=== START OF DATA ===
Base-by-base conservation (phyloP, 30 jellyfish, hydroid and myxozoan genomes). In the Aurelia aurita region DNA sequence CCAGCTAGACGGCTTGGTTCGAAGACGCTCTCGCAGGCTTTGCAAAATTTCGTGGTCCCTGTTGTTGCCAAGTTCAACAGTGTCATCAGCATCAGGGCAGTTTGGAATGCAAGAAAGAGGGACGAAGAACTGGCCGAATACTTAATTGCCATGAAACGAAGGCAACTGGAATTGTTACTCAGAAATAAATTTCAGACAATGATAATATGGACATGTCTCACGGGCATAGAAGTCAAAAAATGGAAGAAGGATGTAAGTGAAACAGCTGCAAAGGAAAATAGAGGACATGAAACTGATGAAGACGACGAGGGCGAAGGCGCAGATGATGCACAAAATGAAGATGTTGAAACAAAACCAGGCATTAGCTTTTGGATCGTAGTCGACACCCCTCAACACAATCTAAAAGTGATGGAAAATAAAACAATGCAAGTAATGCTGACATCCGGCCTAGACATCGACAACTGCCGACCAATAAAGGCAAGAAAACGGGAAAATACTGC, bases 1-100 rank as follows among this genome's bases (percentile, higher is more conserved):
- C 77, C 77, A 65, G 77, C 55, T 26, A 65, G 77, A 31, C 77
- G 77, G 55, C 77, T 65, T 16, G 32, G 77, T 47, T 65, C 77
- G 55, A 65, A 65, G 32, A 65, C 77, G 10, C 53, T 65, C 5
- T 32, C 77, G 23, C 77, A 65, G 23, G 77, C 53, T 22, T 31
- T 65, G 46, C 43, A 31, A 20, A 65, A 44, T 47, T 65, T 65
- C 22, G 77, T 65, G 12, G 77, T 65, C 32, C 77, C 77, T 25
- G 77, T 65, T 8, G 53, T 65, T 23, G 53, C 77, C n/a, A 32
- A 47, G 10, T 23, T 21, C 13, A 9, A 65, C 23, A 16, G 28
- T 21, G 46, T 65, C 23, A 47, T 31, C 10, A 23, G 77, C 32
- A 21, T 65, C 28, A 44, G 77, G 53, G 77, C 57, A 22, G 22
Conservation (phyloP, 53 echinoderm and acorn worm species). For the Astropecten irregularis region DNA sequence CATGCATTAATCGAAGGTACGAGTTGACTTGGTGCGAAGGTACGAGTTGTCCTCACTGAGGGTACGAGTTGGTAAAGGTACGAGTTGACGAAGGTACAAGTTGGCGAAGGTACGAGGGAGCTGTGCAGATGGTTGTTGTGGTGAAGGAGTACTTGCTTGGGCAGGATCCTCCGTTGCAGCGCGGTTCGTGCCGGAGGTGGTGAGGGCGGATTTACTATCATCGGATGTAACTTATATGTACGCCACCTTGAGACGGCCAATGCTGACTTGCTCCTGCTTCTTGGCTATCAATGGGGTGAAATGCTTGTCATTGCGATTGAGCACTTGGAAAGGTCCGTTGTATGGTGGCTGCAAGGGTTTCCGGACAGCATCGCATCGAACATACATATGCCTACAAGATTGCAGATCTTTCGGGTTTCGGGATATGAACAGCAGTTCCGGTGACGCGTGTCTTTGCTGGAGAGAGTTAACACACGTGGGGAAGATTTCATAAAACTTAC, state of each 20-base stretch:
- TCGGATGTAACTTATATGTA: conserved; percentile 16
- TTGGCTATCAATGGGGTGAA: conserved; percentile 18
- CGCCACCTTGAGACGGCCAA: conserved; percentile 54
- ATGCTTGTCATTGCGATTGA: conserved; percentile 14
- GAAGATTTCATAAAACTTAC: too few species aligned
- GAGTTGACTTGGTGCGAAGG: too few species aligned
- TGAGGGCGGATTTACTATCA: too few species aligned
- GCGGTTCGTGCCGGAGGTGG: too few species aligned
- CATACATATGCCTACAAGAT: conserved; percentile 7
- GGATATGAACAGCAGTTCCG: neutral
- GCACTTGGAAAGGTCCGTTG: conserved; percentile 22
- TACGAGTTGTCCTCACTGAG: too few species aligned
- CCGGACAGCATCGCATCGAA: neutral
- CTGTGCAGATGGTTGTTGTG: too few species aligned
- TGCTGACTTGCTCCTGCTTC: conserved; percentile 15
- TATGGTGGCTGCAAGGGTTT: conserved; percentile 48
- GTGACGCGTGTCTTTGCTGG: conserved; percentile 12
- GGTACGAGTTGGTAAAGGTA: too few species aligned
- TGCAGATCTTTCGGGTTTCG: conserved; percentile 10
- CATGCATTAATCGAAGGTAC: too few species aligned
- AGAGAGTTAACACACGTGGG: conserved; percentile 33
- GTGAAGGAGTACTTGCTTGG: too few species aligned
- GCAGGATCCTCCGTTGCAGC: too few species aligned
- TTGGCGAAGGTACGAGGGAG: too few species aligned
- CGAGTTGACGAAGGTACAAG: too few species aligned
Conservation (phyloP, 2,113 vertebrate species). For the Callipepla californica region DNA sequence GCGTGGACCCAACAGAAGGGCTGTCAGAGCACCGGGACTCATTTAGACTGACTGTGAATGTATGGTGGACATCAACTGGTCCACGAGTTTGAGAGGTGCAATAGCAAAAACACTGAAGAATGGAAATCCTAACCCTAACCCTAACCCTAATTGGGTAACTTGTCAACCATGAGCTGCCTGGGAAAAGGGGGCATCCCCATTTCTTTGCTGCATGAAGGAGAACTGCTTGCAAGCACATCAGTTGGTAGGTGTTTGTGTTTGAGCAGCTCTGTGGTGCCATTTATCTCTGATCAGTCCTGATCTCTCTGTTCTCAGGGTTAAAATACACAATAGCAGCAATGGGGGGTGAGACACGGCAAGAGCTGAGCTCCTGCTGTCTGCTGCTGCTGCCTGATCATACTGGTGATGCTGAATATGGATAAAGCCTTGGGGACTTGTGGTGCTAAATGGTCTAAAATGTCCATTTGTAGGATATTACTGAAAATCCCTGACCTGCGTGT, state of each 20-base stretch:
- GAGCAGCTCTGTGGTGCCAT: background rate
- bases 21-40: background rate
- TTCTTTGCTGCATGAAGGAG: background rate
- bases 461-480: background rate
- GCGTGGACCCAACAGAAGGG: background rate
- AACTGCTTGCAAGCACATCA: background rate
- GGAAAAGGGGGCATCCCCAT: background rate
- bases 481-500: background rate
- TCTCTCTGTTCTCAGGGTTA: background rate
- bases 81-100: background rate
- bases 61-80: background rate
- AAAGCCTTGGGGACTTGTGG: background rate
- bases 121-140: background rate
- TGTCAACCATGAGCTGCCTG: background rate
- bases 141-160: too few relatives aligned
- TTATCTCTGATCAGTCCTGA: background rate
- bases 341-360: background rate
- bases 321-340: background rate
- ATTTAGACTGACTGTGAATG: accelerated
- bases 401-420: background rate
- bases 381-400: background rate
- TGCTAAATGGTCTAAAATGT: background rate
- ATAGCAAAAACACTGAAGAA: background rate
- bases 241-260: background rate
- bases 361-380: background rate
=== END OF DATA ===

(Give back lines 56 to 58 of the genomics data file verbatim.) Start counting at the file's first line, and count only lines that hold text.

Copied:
- bases 321-340: background rate
- ATTTAGACTGACTGTGAATG: accelerated
- bases 401-420: background rate